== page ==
Last month on November 19, the Government of India issued a new notification, which allowed Ayurveda doctors to legally perform a variety of general surgeries, in conjunction with specialized fields like ophthalmology, ortho, ENT and dental practices.
The President of Central Council of Indian Medicine also clarified that this was done to assure the legality of Ayurveda surgeries and medical practices, which have been in practice for over 25 years.
However, the apex body of Indian doctors, namely the Indian Medical Association has depicted strong opposition to this move, thereby calling a strike on December 11 at 10,000 locations across the country.
Let’s learn more about this.
Strikes Held by Doctors Against Govt Notification
The doctors’ body IMA has strongly opposed the Government’s notification to allow Ayurveda doctors to perform surgeries.
Subsequently, the IMA has declared to conduct strikes across 10,000 locations around the country on December 11, to protest against this notification.
They threatened to withdraw all non-essential, non-Covid services in hospitals and hold demonstrations across the country on December 8, from 12 to 2 pm.
Now, the IMA has called for a strike on December 11 at 10,000 locations across the country, by withdrawing all non-Essential non-COVID Medical Services on December 11, 2020.
IMA Says No to ‘Mixopathy’
Under the National President of IMA Dr. Rajan Sharma and its Hony. Secretary General Dr. R.V. Asokan, the IMA has termed the decision of allowing Ayurveda practitioner doctors to conduct general surgeries, as ‘mixopathy’.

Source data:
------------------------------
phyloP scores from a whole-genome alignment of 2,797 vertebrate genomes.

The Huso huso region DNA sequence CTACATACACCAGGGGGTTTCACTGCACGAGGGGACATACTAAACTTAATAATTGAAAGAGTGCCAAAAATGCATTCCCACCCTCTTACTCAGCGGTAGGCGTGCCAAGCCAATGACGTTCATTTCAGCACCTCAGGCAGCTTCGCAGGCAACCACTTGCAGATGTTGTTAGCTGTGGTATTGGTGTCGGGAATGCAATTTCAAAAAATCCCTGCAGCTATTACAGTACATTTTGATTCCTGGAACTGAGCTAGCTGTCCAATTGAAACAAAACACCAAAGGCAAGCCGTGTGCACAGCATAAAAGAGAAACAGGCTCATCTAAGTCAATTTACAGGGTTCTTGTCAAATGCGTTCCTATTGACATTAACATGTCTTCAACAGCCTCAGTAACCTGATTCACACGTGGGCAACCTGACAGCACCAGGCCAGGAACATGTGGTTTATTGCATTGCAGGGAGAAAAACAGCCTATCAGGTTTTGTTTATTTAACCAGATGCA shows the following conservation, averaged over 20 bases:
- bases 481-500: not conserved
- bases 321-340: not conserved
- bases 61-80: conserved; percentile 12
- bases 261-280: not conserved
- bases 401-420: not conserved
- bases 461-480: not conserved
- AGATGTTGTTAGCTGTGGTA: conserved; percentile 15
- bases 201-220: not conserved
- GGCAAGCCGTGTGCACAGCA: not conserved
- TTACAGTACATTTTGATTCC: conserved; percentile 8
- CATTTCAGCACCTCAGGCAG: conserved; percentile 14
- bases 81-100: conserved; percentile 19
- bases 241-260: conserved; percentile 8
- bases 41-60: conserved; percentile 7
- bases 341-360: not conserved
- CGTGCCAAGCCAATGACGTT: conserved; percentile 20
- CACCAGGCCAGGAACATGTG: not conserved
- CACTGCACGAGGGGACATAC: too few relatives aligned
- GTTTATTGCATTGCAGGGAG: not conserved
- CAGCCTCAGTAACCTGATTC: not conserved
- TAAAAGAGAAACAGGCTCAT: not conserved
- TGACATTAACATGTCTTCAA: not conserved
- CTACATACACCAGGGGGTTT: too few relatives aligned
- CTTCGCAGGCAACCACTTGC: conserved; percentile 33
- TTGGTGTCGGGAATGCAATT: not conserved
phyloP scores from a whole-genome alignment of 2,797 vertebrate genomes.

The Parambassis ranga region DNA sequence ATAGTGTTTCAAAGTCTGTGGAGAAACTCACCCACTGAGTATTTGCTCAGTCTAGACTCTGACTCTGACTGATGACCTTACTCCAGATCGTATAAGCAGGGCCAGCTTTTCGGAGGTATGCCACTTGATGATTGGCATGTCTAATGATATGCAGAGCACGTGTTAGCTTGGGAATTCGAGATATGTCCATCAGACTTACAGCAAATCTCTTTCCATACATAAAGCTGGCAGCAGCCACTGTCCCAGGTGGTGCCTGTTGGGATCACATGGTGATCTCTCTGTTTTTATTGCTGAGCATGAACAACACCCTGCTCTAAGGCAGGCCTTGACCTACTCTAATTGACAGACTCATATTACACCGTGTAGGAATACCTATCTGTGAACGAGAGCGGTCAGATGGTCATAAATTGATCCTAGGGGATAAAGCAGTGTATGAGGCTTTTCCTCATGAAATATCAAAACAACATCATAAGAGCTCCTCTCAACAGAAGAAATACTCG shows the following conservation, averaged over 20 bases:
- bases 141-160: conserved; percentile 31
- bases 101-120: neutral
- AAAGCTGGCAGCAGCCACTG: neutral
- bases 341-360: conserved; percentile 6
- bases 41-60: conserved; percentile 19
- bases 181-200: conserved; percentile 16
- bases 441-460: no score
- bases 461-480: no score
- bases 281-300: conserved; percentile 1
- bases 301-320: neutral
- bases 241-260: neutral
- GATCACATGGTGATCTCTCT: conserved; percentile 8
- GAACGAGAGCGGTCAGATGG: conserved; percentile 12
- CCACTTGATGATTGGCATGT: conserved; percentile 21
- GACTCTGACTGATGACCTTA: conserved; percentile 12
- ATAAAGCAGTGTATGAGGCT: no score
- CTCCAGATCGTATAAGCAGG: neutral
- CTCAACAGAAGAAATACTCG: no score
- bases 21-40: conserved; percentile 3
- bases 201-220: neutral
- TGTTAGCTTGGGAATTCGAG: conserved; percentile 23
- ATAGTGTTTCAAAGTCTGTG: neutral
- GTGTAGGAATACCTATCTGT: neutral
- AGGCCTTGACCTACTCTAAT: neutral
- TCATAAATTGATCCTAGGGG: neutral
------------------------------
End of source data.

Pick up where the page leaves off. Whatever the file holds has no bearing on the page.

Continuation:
In their tweet declaring withdrawal of all non-essential non-COVID medical services on December 11, the IMA boldly stated, ‘Say No to “MIXOPATHY”.
‘Mixopathy’ is not an actual word and is a term used to describe vital parts of modern medicine being mixed with Ayurveda or homeopathy.
The IMA used the term in the current context of allowing Ayurveda postgraduates to perform the 58 surgeries.
Government’s Notification for Ayurveda Doctors
The Government released a notification on November 19, to allow Ayurveda doctors to be trained and legally allowed to perform general surgeries and undertake specialized medical practices.
The notification listed 58 varieties of surgeries that postgraduate Ayurveda medical students would officially be trained to perform independent surgeries.
These included 39 general surgery procedures and 19 other procedures, involving the eye, ear, nose and throat, by amending the Indian Medicine Central Council Regulations, 2016.
Additionally, PG courses in surgery, ENT and ophthalmology have been there in Ayurveda since the past 20-25 years, with surgical OPDs too being conducted.